Flood of State Virtual Currency Legislation
Since the start of the new year there have been roughly nine virtual currency bills introduced or passed in four different states. Overall, the bills demonstrate a growing interest among the states in supporting virtual currency businesses through the codification of blockchain terminology for legal effect or by proposing regulatory exemptions for certain virtual currency activities. The bills also show that many state legislatures are interested in learning about how blockchain and distributed ledger technology (DLT) can support state governments.
The year began with five bills introduced in the North Dakota House of Representatives (HCR 3002, HCR 3004, HB 1043, HB 1045, and HB 1048), covering a range of virtual currency–related topics. On January 8, HCR 3002 and 3004 were introduced, requesting that legislative management study the benefits of DLT for the state government. Interestingly, a similar bill was also introduced in the Oregon House of Representatives (HB 2487) on January 14 that also seeks to study the benefits of DLT for government use. On January 9, North Dakota introduced HB 1045, amending the electronic transaction definitions under state law to include signatures secured through blockchain technology. HB 1045 also seeks to acknowledge the enforceability of smart contracts employed in blockchain systems. On January 11, HB 1043 was introduced, seeking to exempt certain “open blockchain tokens” from specified securities transactions requirements and excluding certain virtual currency activities from money transmission licensing requirements. Finally, on January 11, HB 1048 passed out of committee (after being introduced on January 3). HB 1048 tasks the North Dakota Information Technology Department with establishing a DLT system for data transfer and storage for use by various North Dakota state agencies.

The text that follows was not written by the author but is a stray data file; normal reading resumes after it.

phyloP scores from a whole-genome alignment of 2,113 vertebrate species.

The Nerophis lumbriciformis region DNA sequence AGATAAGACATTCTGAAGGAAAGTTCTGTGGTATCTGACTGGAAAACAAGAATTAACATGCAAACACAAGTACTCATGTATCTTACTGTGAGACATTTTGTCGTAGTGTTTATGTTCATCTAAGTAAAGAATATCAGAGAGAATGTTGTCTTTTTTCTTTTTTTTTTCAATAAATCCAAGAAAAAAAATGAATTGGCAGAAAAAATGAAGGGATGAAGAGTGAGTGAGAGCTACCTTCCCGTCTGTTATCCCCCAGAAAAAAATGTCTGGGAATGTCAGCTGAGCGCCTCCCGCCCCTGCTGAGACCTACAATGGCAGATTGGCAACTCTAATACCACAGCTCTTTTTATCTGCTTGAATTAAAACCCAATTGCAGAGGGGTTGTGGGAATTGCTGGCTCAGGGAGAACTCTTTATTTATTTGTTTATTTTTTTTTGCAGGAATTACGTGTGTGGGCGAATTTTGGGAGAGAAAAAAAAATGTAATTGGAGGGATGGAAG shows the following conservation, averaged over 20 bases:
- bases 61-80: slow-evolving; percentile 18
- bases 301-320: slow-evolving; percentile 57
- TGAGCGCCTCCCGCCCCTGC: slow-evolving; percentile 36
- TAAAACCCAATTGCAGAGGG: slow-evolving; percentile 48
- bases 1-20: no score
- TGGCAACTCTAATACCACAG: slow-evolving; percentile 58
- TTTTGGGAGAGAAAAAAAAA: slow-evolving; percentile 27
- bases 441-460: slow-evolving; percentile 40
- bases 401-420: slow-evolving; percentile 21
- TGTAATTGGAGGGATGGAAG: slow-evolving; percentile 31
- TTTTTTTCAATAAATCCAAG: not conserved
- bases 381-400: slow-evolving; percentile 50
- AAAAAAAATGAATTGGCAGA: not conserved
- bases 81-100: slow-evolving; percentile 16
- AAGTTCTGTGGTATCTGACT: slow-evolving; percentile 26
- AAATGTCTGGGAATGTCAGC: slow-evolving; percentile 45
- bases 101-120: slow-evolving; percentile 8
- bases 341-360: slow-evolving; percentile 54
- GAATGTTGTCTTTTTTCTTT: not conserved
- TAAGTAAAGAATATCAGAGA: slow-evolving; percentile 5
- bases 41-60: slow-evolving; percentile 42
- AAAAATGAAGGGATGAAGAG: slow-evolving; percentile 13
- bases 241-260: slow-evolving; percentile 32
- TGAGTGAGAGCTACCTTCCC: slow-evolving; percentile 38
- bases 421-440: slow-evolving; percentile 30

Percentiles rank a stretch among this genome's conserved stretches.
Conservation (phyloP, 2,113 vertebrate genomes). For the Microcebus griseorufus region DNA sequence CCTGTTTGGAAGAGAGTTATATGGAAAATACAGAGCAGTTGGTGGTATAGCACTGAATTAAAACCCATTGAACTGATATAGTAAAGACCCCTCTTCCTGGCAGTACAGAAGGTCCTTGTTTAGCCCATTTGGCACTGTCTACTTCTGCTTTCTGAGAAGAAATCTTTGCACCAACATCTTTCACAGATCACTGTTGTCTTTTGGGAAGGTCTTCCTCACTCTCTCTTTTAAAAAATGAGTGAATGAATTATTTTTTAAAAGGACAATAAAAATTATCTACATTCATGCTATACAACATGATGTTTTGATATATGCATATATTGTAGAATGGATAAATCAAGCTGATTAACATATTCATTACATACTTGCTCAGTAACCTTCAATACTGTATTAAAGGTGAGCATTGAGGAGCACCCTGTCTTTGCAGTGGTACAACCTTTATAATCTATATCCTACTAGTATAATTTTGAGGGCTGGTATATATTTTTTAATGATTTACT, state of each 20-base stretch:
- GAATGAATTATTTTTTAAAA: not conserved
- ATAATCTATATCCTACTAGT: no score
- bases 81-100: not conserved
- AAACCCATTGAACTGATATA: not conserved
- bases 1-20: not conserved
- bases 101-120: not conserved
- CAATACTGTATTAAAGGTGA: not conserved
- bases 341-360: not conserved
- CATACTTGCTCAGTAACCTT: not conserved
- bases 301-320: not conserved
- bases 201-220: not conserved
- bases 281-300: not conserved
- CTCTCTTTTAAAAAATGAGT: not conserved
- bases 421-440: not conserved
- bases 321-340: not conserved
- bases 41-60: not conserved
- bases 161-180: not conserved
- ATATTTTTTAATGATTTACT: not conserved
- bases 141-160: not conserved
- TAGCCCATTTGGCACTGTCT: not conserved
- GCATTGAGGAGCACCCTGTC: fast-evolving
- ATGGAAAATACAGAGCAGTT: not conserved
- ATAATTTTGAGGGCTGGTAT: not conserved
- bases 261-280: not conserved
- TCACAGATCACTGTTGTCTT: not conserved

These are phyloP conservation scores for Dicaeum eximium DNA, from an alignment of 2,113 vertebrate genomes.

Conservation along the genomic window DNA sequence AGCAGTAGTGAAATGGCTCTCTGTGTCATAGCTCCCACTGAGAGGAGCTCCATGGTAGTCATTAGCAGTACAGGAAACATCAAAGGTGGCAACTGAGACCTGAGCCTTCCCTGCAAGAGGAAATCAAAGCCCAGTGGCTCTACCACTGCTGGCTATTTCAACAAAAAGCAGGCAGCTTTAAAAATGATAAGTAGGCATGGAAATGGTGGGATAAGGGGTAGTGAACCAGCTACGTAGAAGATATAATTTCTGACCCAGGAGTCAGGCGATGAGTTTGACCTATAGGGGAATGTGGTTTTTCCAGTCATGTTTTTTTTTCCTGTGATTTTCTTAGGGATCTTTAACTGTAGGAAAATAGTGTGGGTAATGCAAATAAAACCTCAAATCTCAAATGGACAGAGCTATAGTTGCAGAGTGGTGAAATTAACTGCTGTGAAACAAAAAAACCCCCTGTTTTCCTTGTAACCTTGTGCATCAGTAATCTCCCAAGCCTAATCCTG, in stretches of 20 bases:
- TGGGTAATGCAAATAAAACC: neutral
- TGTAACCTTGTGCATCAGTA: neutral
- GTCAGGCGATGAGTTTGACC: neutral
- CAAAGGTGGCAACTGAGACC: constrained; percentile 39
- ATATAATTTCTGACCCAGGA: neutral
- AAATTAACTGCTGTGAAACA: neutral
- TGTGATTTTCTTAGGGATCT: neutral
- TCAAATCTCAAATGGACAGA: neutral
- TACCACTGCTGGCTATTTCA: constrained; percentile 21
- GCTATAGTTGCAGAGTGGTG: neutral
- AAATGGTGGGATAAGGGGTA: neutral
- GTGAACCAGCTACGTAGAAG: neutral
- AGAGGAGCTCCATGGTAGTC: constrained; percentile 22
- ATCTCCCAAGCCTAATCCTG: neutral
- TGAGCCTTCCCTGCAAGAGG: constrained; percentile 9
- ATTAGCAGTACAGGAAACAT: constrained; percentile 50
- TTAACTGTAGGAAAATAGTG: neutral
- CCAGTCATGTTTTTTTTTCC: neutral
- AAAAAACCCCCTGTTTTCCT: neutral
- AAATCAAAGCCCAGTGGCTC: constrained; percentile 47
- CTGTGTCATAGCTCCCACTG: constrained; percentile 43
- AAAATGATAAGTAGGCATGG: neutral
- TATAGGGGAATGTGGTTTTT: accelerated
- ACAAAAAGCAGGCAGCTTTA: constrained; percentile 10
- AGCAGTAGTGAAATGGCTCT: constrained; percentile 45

In Colorado, SB 19-023 was introduced in the Senate on January 4. SB 19-023 seeks to exempt persons dealing in “digital tokens” from state securities registration, broker-dealer and salesperson licensing requirements. In SB 19-023, the primary purpose for the digital token must be a “consumptive purpose” and the issuer must market the token to be used for a consumptive purpose rather than as an investment. The consumptive purpose of the digital token must also be available at the time of sale, with certain exceptions, including for tokens with resale/transfer restrictions and where the purchaser provides an acknowledgement that they are purchasing the digital token for consumption.
In Wyoming, HB 57 was passed in the House of Representatives on January 14. HB 47 Establishes a financial technology sandbox that allows for applicants to develop innovative financial products and services available to Wyoming consumers for up to 24 months under a waiver from complying with certain statutory and regulatory requirements.